For Yoshi Makishima ’11, animating a story is a way to put your stamp on every aspect of it. The animator is a director, writer, designer, and actor, making choices that affect everything from characters’ personalities to the overall tone of a film.
Yoshi’s short film, “Night,” was an official selection at this summer’s San Diego International Kids’ Film Festival. She submitted the four-minute piece after completing it for a class at the Harvard Extension School.
Yoshi, a performing arts faculty member in Milton’s Middle School, began animating when she was a student in the Upper School. For her senior project, she worked with former modern languages teacher Mary Jo Ramos to animate Spanish stories for Middle School students. After Milton, Yoshi attended Smith College, where she majored in English, and she took animation courses at the University of Massachusetts, Amherst.
“Night” follows an unidentified figure through a city covered in darkness to a forest. Yoshi made the character genderless, ageless, and without other identifiers in order for viewers to relate to the figure. The inspiration came from a summer with repeated electrical blackouts; Yoshi found the sudden plunges into darkness and quiet to be isolating.
“I spent a lot of time in the dark, which made me think about light, and the absence of it, and how lonely that can feel,” she says. “It was a major inspiration, and something I thought a lot of people might relate to.”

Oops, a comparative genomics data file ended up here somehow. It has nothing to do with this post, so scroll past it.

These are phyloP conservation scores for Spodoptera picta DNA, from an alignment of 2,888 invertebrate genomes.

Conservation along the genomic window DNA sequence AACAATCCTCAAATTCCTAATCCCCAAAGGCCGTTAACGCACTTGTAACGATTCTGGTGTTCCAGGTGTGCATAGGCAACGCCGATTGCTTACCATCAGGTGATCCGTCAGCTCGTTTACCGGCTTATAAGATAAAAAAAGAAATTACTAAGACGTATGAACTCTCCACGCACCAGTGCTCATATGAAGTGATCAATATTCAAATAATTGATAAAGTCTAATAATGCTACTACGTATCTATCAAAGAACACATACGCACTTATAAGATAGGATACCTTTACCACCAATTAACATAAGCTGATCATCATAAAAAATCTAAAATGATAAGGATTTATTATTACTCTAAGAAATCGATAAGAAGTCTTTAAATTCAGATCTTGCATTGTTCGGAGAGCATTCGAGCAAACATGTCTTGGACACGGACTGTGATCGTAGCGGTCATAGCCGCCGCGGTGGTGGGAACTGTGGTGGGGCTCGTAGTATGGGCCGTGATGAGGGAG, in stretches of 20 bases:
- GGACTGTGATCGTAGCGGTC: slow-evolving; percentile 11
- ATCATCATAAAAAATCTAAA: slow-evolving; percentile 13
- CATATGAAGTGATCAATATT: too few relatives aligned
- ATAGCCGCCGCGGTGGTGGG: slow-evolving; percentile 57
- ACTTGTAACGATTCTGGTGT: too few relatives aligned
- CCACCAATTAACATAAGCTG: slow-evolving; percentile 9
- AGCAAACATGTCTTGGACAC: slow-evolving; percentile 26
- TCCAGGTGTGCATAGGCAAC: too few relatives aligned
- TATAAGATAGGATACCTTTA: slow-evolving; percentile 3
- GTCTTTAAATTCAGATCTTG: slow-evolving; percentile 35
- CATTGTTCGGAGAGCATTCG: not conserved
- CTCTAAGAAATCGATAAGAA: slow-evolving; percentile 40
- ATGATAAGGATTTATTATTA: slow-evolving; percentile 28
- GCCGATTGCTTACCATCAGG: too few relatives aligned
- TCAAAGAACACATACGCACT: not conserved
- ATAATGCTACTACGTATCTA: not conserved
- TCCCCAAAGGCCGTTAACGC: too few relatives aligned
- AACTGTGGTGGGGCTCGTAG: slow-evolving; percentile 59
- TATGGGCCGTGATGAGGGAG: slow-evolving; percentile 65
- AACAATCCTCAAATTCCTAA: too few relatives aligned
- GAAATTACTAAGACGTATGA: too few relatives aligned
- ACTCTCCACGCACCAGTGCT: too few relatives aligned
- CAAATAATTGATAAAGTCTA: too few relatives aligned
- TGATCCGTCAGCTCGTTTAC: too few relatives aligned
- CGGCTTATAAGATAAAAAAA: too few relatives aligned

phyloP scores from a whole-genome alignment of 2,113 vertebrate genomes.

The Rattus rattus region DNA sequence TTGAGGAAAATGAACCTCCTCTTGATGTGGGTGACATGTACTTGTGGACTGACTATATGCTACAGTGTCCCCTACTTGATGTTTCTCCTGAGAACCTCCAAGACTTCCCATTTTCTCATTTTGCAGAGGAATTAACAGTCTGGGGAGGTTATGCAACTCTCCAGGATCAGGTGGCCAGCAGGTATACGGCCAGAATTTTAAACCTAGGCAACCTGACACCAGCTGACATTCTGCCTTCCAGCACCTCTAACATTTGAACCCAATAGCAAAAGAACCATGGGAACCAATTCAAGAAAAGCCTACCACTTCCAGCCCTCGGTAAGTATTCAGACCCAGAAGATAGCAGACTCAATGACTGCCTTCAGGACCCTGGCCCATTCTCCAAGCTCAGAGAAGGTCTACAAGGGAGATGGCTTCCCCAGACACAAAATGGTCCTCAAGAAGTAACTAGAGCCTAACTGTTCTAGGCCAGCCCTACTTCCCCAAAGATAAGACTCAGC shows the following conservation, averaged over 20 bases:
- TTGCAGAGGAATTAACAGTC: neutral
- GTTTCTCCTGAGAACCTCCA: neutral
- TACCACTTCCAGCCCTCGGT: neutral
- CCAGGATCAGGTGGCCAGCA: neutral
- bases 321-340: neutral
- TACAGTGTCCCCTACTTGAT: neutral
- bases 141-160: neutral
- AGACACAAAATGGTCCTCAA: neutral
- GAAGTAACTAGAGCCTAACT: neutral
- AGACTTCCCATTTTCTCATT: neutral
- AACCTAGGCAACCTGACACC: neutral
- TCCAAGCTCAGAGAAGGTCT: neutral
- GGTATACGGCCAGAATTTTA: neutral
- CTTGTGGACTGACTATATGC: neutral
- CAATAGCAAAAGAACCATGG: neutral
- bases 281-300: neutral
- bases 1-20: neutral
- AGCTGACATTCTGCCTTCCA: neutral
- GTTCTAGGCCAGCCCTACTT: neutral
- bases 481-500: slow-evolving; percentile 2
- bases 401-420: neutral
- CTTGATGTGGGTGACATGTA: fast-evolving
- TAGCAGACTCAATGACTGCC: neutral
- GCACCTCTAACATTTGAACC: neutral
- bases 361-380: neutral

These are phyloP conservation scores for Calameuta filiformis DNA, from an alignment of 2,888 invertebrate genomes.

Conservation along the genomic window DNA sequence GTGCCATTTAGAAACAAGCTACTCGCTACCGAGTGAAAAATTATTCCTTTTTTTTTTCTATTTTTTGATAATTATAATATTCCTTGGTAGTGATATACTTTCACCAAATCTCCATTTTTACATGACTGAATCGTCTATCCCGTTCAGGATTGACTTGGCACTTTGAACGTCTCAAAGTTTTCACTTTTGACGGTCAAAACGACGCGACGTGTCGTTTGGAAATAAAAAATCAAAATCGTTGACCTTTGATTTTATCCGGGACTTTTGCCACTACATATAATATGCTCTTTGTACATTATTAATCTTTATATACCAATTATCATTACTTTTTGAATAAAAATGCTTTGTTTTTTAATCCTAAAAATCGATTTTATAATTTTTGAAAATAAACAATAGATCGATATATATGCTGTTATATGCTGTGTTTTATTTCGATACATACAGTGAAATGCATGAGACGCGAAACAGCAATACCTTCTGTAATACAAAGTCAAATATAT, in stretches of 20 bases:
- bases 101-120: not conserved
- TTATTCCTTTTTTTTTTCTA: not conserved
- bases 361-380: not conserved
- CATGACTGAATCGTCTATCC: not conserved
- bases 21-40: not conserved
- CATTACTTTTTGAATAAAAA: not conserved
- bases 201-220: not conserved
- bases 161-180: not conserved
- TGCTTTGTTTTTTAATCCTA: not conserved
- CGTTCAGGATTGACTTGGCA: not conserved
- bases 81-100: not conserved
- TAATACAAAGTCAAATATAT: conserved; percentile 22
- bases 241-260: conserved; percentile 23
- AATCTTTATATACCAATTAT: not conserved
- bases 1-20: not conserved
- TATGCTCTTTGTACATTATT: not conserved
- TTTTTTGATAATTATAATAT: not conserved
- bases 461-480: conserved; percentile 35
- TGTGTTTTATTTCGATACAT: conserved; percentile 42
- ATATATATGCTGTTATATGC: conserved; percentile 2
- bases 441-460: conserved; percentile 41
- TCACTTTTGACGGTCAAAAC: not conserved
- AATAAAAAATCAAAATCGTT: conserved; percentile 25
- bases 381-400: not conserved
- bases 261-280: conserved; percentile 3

Having an official selection at a film festival means the festival organizers chose Yoshi’s to screen. The screenings happened in small groups, and the film that won her category was in Yoshi’s group. Yoshi couldn’t attend the festival: It happened the same time teachers were preparing for this academic year.
Yoshi was able to share “Night” with a special audience of tough critics: her students. Many showed genuine interest in the film and animation in general. Yoshi is thinking of ways to incorporate animation into the School in some way—perhaps through a workshop, if scheduling allows. She would love to see more girls get into filmmaking.
“It does seem like there’s a real hunger for it, especially at this moment in time,” she says. “The kids are so comfortable with computers and they’re also media literate in a way that is astounding and exciting. Making films used to be so much more of a niche interest. It used to be something you’d have to go out of your way to learn about. But it’s a language these students are so comfortable speaking.”